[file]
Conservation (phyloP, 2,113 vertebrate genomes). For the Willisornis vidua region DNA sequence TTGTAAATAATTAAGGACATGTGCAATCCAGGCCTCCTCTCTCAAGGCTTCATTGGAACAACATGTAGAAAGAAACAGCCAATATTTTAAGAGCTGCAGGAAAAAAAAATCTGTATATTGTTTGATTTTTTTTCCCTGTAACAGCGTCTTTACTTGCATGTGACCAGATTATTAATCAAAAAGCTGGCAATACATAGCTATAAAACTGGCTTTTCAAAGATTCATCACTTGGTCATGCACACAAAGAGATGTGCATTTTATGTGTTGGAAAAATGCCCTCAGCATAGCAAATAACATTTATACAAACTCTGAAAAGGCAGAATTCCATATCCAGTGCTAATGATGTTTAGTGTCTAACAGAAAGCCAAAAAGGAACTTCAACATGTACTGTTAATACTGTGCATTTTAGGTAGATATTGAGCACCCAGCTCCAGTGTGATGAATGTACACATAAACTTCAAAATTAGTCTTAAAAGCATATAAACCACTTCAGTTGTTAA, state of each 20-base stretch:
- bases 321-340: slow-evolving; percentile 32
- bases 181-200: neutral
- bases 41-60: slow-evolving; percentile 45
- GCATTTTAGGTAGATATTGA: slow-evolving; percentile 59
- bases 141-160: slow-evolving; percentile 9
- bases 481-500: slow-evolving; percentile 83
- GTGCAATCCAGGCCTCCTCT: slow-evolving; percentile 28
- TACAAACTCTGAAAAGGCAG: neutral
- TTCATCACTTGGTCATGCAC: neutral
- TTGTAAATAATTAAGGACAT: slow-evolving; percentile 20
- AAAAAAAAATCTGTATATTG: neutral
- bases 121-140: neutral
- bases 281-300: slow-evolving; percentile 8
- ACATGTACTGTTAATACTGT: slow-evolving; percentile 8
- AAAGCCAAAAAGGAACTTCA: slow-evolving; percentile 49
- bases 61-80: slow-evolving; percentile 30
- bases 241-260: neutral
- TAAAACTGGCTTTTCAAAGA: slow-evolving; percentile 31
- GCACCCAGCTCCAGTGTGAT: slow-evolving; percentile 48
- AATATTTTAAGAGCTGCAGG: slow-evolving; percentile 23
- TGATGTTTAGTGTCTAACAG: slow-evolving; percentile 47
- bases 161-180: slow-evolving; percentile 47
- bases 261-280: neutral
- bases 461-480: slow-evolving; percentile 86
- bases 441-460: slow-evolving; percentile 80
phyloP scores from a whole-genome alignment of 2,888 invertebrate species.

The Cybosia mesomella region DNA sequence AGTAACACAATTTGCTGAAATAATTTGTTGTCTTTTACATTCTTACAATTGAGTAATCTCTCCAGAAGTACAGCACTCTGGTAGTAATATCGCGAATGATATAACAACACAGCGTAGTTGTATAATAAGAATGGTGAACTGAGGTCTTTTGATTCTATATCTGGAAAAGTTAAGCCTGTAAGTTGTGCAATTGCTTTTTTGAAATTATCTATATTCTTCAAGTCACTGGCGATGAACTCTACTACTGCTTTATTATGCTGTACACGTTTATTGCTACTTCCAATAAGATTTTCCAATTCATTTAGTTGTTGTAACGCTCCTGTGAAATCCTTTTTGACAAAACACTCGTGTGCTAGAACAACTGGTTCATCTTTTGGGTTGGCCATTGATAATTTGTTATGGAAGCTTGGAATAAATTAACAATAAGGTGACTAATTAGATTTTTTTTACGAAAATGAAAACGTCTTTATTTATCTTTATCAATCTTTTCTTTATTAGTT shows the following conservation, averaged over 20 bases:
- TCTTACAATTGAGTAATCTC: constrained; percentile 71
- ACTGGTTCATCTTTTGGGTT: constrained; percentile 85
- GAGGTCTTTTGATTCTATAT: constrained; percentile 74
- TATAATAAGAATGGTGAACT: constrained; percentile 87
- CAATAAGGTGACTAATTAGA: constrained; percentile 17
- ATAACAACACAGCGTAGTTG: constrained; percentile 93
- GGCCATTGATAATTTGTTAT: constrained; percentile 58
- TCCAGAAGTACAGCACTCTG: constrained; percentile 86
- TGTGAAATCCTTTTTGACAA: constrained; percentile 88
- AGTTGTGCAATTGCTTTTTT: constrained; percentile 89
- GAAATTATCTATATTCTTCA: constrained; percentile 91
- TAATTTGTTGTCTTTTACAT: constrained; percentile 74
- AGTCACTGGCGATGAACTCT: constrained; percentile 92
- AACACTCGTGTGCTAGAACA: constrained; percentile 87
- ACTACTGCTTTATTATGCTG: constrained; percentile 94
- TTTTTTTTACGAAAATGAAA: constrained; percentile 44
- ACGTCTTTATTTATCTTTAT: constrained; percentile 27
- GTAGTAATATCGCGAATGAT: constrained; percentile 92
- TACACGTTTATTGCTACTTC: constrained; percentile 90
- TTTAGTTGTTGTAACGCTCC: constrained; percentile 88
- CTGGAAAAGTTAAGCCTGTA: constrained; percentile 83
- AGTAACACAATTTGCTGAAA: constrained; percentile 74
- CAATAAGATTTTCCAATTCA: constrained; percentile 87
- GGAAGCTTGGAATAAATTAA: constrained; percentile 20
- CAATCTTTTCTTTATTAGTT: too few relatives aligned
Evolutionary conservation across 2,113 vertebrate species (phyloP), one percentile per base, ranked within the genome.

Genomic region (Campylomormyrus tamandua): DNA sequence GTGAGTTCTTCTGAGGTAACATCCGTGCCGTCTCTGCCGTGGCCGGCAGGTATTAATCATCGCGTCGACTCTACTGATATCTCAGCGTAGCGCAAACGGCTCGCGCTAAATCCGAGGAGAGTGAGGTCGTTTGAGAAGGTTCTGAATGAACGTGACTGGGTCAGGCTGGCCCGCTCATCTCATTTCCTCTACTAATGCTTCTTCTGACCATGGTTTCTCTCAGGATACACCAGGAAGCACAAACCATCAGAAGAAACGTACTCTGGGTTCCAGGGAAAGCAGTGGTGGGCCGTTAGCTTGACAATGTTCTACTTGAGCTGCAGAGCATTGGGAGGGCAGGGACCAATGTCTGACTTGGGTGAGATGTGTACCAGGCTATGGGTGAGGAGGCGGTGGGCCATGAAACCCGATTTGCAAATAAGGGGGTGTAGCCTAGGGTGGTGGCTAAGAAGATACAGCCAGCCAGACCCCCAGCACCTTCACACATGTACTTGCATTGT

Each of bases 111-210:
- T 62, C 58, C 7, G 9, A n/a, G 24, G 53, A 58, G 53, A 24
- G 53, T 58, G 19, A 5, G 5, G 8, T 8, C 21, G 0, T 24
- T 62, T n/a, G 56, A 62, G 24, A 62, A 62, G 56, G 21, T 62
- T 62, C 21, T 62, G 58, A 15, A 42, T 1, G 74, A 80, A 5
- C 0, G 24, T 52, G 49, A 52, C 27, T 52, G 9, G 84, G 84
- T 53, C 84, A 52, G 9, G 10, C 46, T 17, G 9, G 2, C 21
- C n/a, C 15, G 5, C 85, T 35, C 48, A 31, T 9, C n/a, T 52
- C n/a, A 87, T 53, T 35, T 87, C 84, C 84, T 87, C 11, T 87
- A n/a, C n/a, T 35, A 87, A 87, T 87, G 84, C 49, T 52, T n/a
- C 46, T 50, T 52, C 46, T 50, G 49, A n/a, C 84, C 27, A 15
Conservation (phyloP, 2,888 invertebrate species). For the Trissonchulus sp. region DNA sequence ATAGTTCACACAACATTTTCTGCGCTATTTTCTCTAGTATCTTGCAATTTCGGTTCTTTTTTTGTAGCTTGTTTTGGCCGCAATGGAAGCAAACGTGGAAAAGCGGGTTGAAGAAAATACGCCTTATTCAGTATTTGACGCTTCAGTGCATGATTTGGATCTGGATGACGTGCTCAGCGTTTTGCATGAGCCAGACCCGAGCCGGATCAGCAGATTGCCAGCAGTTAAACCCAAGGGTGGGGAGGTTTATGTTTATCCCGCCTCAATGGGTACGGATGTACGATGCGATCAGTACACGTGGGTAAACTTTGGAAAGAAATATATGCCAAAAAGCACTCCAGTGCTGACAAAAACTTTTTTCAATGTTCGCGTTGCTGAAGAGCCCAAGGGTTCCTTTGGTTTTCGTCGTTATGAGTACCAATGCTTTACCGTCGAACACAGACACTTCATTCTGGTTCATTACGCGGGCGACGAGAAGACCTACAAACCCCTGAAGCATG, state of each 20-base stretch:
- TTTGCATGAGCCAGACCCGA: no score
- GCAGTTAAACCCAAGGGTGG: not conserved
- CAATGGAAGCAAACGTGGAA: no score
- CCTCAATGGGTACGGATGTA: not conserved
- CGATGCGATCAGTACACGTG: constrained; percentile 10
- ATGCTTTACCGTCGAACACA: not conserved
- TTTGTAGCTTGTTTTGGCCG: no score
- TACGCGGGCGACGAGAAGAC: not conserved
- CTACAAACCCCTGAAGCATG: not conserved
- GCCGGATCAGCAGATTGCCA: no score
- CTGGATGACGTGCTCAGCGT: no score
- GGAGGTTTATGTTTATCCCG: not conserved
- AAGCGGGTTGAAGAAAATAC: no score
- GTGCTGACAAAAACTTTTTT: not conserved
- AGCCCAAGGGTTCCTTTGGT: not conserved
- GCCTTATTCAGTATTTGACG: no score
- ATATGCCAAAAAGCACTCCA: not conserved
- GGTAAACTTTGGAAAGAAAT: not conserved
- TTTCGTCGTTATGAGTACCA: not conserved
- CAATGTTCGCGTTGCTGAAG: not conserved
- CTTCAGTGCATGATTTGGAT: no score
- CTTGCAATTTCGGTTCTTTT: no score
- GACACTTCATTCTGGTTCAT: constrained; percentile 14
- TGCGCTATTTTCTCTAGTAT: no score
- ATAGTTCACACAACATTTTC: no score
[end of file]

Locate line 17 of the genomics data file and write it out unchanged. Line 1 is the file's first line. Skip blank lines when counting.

- bases 61-80: slow-evolving; percentile 30